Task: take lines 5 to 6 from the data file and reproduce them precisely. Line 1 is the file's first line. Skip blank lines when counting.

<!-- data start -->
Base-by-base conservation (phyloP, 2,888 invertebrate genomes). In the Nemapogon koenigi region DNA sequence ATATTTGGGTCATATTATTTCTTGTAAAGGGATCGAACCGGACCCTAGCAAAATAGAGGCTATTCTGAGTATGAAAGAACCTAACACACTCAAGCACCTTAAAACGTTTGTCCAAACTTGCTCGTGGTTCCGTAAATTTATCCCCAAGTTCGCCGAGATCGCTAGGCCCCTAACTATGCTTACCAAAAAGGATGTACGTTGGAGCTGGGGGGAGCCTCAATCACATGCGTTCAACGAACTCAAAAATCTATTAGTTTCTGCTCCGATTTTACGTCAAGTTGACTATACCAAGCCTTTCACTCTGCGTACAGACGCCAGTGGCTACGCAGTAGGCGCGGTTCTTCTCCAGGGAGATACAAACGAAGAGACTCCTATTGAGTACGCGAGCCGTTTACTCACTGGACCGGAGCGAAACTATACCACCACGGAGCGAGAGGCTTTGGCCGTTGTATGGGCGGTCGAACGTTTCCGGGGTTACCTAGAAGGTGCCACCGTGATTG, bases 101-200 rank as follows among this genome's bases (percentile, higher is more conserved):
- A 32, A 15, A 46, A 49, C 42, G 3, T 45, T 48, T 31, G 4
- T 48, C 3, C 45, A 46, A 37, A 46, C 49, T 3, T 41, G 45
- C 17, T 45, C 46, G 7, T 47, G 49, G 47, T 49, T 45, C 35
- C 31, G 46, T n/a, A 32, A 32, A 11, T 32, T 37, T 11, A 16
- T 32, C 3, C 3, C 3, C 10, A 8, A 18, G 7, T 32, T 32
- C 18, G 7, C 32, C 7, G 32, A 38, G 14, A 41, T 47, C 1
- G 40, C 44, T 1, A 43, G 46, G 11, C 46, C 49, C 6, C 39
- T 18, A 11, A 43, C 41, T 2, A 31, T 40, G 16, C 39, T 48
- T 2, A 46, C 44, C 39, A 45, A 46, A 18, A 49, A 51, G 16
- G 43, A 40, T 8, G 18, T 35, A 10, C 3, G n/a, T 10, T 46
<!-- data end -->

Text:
- C 31, G 46, T n/a, A 32, A 32, A 11, T 32, T 37, T 11, A 16
- T 32, C 3, C 3, C 3, C 10, A 8, A 18, G 7, T 32, T 32